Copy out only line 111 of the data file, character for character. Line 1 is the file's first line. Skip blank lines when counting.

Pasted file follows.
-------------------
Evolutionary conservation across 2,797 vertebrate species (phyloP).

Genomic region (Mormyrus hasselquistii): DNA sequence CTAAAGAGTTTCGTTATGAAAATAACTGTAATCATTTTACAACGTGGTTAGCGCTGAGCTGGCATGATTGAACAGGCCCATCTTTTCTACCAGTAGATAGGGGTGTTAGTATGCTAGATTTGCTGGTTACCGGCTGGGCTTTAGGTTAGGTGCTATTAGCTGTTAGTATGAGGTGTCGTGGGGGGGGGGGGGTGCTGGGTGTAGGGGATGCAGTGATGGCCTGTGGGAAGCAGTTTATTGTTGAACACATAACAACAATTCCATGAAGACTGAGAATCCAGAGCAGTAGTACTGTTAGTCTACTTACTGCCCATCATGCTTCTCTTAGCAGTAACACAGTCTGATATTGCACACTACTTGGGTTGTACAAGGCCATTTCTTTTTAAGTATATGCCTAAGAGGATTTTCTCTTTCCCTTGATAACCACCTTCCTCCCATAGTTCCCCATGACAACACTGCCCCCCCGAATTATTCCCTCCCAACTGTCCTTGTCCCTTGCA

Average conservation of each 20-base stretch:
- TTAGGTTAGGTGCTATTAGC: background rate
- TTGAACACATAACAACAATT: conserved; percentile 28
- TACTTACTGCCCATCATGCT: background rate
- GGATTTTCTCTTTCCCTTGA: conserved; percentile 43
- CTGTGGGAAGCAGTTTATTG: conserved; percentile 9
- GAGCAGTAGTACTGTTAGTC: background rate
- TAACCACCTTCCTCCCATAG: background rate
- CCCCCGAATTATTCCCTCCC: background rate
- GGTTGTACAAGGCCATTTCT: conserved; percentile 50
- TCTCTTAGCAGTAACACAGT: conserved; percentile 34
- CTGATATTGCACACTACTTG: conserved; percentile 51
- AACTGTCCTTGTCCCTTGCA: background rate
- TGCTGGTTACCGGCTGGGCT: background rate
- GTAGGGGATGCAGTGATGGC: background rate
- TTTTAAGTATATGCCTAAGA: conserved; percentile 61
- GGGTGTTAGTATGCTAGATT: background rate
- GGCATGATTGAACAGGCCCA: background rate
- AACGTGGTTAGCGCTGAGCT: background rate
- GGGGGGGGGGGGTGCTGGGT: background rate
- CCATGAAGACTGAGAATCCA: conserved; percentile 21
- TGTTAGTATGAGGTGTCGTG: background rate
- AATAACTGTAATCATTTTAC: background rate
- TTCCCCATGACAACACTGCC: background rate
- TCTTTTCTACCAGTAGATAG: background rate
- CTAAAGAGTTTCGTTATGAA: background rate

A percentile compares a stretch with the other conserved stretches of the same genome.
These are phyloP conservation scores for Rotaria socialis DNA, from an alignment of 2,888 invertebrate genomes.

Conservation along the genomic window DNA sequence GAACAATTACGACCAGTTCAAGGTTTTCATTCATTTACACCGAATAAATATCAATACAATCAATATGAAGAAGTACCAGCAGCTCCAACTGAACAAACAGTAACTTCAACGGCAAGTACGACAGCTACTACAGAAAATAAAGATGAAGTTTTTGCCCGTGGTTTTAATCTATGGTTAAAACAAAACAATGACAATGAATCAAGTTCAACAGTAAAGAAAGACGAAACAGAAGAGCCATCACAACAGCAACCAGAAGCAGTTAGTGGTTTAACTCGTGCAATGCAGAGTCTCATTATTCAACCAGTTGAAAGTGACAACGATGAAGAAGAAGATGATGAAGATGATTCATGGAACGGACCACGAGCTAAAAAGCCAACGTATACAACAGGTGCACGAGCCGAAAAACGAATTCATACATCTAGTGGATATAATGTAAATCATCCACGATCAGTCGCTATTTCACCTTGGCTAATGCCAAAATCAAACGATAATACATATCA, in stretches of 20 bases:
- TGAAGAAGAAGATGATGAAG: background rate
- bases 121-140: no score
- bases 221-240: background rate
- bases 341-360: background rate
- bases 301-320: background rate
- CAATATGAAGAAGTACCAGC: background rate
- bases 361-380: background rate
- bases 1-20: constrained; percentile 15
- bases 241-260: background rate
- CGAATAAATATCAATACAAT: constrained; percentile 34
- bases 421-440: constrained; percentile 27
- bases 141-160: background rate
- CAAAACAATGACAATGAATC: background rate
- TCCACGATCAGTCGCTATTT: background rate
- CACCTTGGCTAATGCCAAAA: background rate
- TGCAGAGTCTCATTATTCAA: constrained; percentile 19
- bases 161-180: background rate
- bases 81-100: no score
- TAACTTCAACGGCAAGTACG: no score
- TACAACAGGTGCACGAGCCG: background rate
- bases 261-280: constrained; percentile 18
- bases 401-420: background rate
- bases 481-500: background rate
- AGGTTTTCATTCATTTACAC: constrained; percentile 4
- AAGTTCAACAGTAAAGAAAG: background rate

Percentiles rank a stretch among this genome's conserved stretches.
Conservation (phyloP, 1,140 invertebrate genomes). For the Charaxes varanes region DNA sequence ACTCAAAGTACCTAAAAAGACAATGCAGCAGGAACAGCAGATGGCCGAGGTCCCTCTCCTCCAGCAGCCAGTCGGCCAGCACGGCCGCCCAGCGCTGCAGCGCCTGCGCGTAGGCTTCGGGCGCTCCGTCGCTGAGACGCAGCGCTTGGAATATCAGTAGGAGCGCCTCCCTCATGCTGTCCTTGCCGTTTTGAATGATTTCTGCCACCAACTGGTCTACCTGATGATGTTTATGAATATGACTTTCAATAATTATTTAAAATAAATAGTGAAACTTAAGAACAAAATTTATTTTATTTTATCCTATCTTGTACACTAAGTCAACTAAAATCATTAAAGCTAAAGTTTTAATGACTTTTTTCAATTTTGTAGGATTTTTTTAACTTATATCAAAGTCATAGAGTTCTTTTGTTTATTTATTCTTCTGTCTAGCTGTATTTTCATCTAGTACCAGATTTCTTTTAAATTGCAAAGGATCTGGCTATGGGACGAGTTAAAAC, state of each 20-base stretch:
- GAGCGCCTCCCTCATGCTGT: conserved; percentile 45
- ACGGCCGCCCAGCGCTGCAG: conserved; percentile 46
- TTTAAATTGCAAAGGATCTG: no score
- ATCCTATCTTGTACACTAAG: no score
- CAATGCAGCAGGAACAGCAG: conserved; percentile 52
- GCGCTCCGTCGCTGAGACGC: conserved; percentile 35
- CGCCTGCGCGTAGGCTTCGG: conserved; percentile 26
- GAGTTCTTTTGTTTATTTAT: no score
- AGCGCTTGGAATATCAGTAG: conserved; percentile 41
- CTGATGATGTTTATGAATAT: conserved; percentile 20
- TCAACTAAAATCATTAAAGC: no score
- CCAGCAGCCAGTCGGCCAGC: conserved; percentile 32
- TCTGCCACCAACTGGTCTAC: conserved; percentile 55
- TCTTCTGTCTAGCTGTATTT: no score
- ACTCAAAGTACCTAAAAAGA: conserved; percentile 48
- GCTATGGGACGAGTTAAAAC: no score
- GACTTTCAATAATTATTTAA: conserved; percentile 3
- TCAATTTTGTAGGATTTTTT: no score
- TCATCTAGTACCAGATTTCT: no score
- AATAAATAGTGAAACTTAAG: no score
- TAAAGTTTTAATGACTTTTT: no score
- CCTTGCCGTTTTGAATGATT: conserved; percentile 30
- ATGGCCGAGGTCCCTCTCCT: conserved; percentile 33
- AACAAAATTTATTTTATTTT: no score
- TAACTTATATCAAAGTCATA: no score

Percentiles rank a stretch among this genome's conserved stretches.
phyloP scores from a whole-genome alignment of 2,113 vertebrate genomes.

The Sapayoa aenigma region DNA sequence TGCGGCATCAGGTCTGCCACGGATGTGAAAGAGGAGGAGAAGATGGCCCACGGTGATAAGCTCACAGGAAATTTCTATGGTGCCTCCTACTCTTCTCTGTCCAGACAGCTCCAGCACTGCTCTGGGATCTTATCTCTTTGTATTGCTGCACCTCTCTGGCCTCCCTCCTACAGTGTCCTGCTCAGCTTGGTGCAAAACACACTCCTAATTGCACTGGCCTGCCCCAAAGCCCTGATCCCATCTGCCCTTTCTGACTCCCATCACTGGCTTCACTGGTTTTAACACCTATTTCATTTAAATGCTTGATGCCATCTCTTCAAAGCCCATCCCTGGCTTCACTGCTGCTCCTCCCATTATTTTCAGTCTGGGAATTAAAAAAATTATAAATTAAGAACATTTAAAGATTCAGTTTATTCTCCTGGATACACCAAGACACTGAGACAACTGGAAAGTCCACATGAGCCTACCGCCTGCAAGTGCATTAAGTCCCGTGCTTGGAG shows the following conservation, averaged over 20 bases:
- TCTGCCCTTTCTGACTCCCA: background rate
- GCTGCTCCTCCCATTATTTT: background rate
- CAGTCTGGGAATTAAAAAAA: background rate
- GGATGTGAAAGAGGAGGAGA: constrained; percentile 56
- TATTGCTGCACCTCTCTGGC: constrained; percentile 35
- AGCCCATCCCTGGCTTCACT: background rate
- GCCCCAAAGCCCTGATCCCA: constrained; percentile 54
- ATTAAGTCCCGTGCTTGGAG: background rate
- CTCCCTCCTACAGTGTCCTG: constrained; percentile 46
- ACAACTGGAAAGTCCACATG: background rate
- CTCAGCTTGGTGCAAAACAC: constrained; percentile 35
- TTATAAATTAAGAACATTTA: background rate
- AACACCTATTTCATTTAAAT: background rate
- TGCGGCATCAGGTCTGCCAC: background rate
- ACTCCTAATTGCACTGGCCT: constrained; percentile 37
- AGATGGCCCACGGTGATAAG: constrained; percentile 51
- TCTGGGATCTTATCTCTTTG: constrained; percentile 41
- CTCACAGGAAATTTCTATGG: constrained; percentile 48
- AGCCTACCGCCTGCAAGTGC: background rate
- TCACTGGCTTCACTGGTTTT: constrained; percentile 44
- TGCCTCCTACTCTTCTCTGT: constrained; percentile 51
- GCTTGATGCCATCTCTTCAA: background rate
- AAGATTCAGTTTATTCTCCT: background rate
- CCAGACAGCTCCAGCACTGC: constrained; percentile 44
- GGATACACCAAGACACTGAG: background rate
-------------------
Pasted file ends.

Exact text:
- GGATACACCAAGACACTGAG: background rate